Activation of stress responses is typical of viral infections and includes pro-inflammatory signaling leading to tumor necrosis factor-α and IL-6 production in macrophages (Zsengeller et al., 2000). Whether, in addition to p38, the Jun N-terminal kinase (JNK) pathway also modulates Ad2 entry is not known. So far, we have failed to detect consistent activation of JNK using antibodies against activated JNK (not shown). The Ad2-activated classical MEK/ERK1,2 pathway, on the other hand, has no impact on the trafficking of the incoming virus particles, but is implicated in the production of the inflammatory cytokine IL-8 (Bruder and Kovesdi, 1997). The Ad2-stimulated PKA and p38 pathways are likely to have nuclear effects as well, including a variety of transcriptional activations such as the phosphorylation of the cAMP-responsive element binding protein CREB (Garrington and Johnson, 1999; Rolli et al., 1999). These events might create a favorable nuclear environment for the incoming Ad genome. Interestingly, the p38 pathway was recently linked to the modulation of the splicing preference of the early Ad E1A pre-mRNA (van der Houven van Oordt et al., 2000). UV or sorbitol-activated p38 appeared to favor the selection of distal rather than proximal splice sites and thus generated the long 12S and 13S E1A early transcripts, which are necessary to drive viral transcription and replication. In addition to the upregulated PKA and p38/MAPK pathways described here, incoming Ad2 also stimulates PI3K and the small G proteins cdc42 and rac1 to facilitate its endocytic uptake (Nemerow and Stewart, 1999). Thus, different steps in Ad2 entry are highly coordinated by cell signaling. Future studies will explore the possibility that signaling pathways are common regulators of virus entry and may facilitate refining gene delivery protocols and antiviral measures.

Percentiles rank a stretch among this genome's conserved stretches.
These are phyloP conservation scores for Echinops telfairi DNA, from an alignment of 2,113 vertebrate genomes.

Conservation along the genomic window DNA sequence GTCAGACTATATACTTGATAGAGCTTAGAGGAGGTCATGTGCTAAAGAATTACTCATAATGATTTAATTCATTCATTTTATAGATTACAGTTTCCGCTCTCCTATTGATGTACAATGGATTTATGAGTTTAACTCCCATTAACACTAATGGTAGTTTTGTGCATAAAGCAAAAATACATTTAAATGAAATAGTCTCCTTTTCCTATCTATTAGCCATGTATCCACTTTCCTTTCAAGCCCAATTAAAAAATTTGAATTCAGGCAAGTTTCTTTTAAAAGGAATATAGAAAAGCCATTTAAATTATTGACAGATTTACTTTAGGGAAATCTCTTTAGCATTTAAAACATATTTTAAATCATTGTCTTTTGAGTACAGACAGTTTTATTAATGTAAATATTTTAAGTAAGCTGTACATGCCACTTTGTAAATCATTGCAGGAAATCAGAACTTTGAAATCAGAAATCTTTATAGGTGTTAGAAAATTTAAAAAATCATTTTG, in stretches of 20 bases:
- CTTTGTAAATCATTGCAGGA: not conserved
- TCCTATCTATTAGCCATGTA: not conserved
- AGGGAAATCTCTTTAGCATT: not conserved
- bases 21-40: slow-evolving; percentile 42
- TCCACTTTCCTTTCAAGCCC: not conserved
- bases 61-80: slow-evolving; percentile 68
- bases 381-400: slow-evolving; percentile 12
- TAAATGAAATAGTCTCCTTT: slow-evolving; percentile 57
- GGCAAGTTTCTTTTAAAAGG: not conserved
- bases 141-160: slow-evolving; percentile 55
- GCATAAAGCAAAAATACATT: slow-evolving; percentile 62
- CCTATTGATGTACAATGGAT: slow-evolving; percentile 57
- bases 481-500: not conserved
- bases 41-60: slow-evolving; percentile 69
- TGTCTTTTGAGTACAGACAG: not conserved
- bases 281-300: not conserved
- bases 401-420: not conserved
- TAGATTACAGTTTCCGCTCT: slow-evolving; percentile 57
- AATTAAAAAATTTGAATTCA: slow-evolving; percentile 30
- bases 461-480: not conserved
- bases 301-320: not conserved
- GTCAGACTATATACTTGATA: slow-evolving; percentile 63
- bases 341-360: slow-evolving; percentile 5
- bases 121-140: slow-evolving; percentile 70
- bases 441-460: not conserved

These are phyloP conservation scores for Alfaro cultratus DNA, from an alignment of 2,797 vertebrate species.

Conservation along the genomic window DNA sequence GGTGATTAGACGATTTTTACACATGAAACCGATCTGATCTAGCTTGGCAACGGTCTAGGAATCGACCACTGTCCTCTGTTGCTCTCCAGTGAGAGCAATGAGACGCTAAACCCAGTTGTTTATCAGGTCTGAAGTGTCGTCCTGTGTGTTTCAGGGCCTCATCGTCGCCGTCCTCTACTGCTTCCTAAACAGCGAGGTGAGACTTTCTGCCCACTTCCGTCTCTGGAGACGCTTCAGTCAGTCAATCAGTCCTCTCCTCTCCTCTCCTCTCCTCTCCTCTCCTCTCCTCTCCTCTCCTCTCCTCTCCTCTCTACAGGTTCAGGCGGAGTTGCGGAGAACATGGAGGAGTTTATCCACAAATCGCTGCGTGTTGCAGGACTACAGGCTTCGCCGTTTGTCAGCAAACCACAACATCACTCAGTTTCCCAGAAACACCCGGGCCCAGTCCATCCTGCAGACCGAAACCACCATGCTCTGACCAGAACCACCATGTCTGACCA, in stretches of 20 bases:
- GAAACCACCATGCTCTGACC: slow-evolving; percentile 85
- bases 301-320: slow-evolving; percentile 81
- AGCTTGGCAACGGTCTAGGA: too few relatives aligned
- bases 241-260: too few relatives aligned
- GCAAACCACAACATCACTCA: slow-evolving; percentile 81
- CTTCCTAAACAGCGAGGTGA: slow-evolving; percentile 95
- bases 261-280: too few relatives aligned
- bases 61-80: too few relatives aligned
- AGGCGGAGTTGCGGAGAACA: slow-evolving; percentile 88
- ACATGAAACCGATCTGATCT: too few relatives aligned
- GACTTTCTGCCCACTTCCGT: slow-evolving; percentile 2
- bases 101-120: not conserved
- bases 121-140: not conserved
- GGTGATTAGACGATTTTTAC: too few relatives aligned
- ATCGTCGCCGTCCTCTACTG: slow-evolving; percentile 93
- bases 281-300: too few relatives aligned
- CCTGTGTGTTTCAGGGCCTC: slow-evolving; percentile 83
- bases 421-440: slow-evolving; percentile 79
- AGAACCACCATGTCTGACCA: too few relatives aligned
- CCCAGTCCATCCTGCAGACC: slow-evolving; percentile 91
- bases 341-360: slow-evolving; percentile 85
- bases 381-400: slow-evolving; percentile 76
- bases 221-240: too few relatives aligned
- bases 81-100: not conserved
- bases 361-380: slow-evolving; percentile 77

Materials and methods

Cells, plasmids, infections and microinjections

Mouse MK2–/– mouse embryo fibroblasts (Kotlyarov et al., 1999) and cDNAs encoding dn p38 (A180, 182F) (Raingeaud et al., 1996), myc-tagged wild type and the phosphorylation state mimicking hsp27 mutant 3D (serines 15, 78 and 82 replaced by aspartate residues; Ehrnsperger et al., 1999) were generously supplied by M.Gaestel. Catalytically dead dn MKK6 (K82A) and constitutively active MKK6 (S207E, T211E) were obtained from R.Davis (Raingeaud et al., 1996), and constitutively active rabbit MEK1 (EE217/221) from S.Zimmermann. Transient transfections were carried out using TransFast™ (Promega, Catalys, Switzerland) in the presence of limiting amounts of eGFP–DNA (InVitroGen, The Netherlands) and cells analyzed 24 h later. Preparations and microinjections of viruses were as described (Nakano and Greber, 2000).

Proteins and chemicals